Singapore Chronicles: WaterSingapore Chronicles: Water by Tan Gee Paw

Water is more than a basic human necessity in Singapore. Its supply was a strategic collaboration between two British colonies and, later, formed the core of the two independent nations' strategic relationship. This book traces the story of how Singapore was almost totally dependent on the Malay Peninsula to quench its daily thirst and how it has now become almost self-sufficient. Water is also a catalyst for a nation's economic development, and lies at the heart of a city's living environment. This book details the transformation of the water landscape made possible by judicious long-term planning alongside technology and policy innovation. It ends with a view of the nation's future opportunities, both economic and strategic, that have been created as a result of this transformation.

Singapore Chronicles: EnvironmentSingapore Chronicles: Environment by Er, Kenneth; Leong Chee Chiew; Khoo Teng Chye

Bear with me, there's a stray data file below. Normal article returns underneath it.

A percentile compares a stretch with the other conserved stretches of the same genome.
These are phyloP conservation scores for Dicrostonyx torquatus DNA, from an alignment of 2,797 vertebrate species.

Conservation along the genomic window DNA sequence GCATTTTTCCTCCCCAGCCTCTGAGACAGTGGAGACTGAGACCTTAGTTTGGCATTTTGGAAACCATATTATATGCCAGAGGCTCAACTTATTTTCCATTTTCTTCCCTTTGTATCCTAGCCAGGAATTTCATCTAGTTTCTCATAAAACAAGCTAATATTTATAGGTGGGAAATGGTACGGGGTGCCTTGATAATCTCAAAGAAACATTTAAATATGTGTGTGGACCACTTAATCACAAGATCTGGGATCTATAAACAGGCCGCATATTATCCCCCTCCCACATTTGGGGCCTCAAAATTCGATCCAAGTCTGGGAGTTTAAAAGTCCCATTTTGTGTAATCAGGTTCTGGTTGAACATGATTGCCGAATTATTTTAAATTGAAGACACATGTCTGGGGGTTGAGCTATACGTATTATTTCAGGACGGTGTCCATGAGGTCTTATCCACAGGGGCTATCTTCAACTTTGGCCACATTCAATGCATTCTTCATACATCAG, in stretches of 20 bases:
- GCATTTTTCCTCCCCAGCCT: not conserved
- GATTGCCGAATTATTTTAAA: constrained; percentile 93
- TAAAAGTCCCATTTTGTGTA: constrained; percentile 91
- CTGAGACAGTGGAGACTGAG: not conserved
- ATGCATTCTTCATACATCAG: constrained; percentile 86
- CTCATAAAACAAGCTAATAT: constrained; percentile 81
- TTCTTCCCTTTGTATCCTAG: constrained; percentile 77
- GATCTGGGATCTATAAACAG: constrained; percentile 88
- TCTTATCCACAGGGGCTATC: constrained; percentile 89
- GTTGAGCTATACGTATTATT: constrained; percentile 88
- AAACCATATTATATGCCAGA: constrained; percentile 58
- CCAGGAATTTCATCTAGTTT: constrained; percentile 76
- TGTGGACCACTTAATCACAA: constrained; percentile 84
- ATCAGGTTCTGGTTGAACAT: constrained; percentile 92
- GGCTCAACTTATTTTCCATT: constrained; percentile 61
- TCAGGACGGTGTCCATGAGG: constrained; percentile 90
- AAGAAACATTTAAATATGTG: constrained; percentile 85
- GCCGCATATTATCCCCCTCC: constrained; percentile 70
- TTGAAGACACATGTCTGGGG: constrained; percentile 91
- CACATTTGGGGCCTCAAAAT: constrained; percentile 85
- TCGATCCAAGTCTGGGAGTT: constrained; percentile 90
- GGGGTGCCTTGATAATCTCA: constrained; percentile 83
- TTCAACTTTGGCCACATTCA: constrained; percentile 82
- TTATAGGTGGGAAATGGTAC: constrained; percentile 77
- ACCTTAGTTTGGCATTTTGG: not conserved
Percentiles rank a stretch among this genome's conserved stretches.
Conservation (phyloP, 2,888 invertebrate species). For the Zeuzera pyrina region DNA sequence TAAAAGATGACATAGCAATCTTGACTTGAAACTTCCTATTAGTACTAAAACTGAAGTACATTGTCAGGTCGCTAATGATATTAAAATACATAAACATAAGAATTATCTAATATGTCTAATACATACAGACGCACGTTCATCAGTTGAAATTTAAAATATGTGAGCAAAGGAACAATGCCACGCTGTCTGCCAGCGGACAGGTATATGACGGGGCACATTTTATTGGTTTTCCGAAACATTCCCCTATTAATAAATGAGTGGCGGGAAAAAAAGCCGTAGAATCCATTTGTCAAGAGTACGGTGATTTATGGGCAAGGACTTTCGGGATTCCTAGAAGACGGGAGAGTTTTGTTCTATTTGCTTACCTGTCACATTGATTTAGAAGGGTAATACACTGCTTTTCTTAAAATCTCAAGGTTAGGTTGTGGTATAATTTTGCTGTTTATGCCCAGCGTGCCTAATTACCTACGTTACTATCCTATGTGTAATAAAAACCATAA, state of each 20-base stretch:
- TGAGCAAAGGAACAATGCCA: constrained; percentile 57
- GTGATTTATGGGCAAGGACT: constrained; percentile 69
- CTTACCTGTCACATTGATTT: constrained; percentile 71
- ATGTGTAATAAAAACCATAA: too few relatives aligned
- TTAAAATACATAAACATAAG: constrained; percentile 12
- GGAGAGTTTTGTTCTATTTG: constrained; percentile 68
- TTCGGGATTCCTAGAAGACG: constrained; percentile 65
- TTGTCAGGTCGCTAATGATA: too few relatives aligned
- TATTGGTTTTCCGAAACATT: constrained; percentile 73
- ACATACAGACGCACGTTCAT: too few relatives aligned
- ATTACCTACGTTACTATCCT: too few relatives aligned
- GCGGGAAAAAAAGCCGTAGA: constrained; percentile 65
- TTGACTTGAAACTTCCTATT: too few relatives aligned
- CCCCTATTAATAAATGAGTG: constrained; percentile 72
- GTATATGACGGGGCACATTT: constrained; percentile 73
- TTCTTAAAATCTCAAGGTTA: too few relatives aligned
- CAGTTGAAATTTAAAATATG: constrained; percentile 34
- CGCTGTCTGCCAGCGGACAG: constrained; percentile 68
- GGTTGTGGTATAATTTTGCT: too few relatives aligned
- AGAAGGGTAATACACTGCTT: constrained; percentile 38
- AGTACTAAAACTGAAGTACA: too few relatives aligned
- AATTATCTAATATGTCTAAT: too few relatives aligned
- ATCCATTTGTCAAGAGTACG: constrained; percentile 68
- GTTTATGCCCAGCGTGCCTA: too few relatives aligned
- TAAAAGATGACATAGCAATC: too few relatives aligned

This book documents Singapore's journey towards greater environmental sustainability, biodiversity, and public cleanliness. Its draws on the experiences of two government institutions: the National Parks Board and the National Environment Agency. It assesses Singapore's record in achieving for its residents a higher quality of life, greater environmental sustainability, and an aesthetically pleasant place in which to live and to work.

Singapore Chronicles: DemographySingapore Chronicles: Demography by Yap Mui Teng; Chrostopher Gee

Singapore's population is a veritable mix of nationalities, ethnic groups, languages and religious affiliations. Its unique trajectory of size and composition is mapped out by various phases of migration. There also has been a demographic transition from high birth and death rates in the post-World War II years to the very low birth and death rates today. This book traces trends and developments in Singapore's population from the pre-Independence period, when there was relatively little control over migration and fertility; through the period of population control from Independence to the 1980s; to the more expansionary years from the mid-1980s until recently.

Singapore Chronicles: GovernanceSingapore Chronicles: Governance by Ho, Peter; A. Shroff; C. Tan; H. See; L. Leong